SC Senate votes to repeal nuclear plant law
COLUMBIA, S.C. (AP) -- The Latest on two nuclear reactors abandoned during construction in South Carolina (all times local):
South Carolina senators have tentatively approved a bill to repeal a law that critics say led to the multibillion abandonment of two nuclear plants after 10 years of planning and construction.
The repeal of the Base Load Review Act faces a final key vote Thursday on the final day of the 2018 legislative session.
The law allowed utilities to charge ratepayers for the nuclear plants before they ever generated a watt of power. Nine different rate increases were passed during the 10 years of planning and construction on the reactors.
Senate Majority Leader Shane Massey says the public deserves assurance nothing like this can happen again.
The Senate also passed a bill allowing the consumer advocate at the state Department of Consumer Affairs to work on behalf of ratepayers before regulators.
Officials at South Carolina's state-owned utility say they paid nearly $9 million in performance bonuses to executives of a private utility for two nuclear reactors that were never finished.
Santee Cooper spokeswoman Mollie Gore says the public utility refused to pay a final $3.2 million that SCANA Corp. billed them for in August, a month after construction on the reactors was abandoned.
Gore says some Santee Cooper executives did not want to pay the bonuses, but former CEO Lonnie Cooper decided it was part of the deal to pay 45 percent of the costs for the project since Santee Cooper owned 45 percent of the reactors.
The bonuses were paid for five years starting in 2011.
SCANA did not respond to an email seeking comment.
South Carolina's state owned utility paid at least $5 million in performance bonuses to executives of a private utility for two nuclear reactors that were never finished.
Emails released by Gov. Henry McMaster's office show SCANA Corp. even billed taxpayer-supported Santee Cooper $3.2 million for bonuses in August, a month after the utilities abandoned 10 years of construction and planning for the reactors.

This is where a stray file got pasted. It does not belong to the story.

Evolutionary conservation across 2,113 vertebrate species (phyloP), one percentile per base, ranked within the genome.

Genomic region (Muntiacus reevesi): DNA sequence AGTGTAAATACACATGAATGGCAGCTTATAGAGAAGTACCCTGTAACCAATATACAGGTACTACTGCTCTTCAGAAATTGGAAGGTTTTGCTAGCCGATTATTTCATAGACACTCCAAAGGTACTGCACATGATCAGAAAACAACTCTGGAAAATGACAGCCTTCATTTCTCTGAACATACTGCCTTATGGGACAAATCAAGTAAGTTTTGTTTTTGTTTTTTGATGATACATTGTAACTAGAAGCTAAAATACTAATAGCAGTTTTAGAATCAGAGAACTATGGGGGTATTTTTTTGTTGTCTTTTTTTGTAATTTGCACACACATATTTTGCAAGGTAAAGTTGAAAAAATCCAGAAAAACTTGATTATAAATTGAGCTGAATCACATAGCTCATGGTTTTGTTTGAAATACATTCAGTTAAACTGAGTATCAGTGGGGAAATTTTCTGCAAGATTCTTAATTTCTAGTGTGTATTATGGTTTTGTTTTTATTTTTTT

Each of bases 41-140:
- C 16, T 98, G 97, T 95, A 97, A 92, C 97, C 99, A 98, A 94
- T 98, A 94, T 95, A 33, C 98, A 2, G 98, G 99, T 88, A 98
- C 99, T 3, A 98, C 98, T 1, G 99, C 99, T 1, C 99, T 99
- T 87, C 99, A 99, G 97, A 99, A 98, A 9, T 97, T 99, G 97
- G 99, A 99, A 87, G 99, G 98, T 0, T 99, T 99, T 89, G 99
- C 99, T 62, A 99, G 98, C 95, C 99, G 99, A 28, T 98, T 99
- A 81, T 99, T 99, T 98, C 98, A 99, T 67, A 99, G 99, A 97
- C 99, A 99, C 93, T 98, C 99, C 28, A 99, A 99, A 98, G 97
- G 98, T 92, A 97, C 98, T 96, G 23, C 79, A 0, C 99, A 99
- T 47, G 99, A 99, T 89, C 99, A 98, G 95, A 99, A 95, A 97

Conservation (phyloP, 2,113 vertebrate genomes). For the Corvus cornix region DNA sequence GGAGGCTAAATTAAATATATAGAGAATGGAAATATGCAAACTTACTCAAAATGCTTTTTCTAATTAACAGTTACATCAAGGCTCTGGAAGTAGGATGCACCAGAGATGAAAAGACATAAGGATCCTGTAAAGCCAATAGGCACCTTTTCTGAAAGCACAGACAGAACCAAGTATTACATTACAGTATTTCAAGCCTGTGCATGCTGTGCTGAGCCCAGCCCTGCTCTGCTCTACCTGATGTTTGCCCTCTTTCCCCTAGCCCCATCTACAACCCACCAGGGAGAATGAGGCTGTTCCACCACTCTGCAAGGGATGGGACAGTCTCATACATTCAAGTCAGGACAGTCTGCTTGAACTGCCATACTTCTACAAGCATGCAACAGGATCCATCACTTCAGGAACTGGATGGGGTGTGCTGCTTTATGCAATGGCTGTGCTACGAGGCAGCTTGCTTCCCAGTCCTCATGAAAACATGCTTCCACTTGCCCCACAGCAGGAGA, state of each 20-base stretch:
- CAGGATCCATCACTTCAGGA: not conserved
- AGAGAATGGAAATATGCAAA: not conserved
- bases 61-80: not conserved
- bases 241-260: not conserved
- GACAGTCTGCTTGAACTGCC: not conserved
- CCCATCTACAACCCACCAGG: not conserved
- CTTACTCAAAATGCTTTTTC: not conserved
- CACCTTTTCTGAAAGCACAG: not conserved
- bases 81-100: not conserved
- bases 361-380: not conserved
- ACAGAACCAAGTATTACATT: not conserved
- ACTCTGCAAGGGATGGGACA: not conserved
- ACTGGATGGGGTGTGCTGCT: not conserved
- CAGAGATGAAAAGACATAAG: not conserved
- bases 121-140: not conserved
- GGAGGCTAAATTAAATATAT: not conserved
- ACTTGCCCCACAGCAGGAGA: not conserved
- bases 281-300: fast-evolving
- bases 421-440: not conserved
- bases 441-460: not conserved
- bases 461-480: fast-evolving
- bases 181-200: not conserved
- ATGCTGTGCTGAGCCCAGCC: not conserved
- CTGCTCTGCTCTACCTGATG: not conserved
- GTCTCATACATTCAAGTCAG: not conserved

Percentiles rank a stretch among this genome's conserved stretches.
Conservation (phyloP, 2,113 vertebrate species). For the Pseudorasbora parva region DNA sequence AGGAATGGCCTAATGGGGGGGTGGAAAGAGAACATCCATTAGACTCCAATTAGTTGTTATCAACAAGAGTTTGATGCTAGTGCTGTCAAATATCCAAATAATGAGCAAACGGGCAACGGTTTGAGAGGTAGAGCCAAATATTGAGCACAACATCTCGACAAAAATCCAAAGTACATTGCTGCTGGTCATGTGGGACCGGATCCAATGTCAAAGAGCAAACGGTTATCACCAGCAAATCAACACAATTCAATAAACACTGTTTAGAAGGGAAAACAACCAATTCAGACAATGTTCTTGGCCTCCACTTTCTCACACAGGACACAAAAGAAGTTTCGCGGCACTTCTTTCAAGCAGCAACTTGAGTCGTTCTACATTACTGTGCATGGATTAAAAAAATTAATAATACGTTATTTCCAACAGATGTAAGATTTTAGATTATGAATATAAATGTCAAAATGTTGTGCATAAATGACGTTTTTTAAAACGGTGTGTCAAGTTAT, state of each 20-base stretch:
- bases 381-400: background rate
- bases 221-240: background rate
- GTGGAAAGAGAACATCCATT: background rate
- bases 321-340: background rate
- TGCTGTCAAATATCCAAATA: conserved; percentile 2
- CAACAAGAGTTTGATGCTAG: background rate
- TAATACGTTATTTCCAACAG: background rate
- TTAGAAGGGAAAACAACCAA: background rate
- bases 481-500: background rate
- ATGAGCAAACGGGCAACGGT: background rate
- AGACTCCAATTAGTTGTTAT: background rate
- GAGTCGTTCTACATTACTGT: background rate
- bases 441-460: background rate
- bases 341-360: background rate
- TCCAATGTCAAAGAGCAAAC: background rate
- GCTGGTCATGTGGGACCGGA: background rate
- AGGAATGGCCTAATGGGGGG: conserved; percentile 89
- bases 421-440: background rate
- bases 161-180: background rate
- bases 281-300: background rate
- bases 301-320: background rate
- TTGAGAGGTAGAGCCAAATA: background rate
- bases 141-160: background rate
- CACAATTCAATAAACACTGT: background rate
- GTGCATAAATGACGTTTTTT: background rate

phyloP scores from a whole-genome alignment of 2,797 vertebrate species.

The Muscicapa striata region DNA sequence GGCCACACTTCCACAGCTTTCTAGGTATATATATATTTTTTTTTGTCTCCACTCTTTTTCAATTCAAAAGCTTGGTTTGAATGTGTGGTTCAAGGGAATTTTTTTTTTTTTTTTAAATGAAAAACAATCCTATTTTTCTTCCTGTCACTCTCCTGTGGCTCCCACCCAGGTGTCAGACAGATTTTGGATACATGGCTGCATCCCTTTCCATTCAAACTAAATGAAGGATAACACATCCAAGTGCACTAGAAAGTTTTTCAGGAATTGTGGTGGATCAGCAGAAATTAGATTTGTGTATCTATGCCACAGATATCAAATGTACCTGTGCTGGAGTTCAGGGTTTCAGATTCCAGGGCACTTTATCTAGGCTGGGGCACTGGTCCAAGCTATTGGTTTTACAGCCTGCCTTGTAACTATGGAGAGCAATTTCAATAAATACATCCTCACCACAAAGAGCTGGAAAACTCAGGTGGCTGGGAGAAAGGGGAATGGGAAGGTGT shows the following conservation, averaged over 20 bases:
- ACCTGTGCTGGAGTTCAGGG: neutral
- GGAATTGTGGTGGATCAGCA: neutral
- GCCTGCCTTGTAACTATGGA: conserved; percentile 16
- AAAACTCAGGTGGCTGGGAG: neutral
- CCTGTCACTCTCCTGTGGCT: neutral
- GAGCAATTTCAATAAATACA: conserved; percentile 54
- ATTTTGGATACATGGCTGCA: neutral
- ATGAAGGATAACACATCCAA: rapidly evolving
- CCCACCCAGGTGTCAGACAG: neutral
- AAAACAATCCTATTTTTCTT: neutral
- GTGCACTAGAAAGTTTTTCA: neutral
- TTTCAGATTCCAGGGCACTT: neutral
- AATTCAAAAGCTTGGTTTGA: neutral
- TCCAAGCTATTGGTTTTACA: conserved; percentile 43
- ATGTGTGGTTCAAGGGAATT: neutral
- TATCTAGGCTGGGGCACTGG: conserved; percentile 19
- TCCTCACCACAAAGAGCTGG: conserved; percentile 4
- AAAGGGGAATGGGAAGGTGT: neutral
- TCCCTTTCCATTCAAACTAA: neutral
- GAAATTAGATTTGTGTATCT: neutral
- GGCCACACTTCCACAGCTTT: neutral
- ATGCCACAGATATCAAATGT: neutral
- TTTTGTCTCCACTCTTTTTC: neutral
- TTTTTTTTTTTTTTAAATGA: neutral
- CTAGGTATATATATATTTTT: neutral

It wasn't clear if that money was ever paid. Santee Cooper and SCANA officials didn't answer requests for comment.
In the emails, one Santee Cooper executive said former CEO Lonnie Cooper did not want to get involved in the details of the bonus program.
Santee Cooper was paying 45 percent of the bonuses starting in 2009 because it had 45 percent ownership of the reactors.
Santee Cooper is $8 billion in debt after the abandoning of the reactors.
South Carolina lawmakers are making a last-minute push to pass legislation that requires SCANA and state-owned Santee Cooper to preserve equipment purchased for the failed V.C. Summer Nuclear reactors project.
Members of a Senate subcommittee voted Wednesday for the bill to allow the utility companies to recover part of the $9 billion lost on the project. That could reduce the amount the utilities would need to charge ratepayers.
Supporters say the utilities can get the highest return on investment if they sell the parts to other utilities. They say selling the equipment will not recover the full $1.6 billion equipment value.
Democratic Sen. Mike Fanning of Great Falls said there will be no assets to recover if the General Assembly fails to pass the legislation.
The legislative session ends Thursday.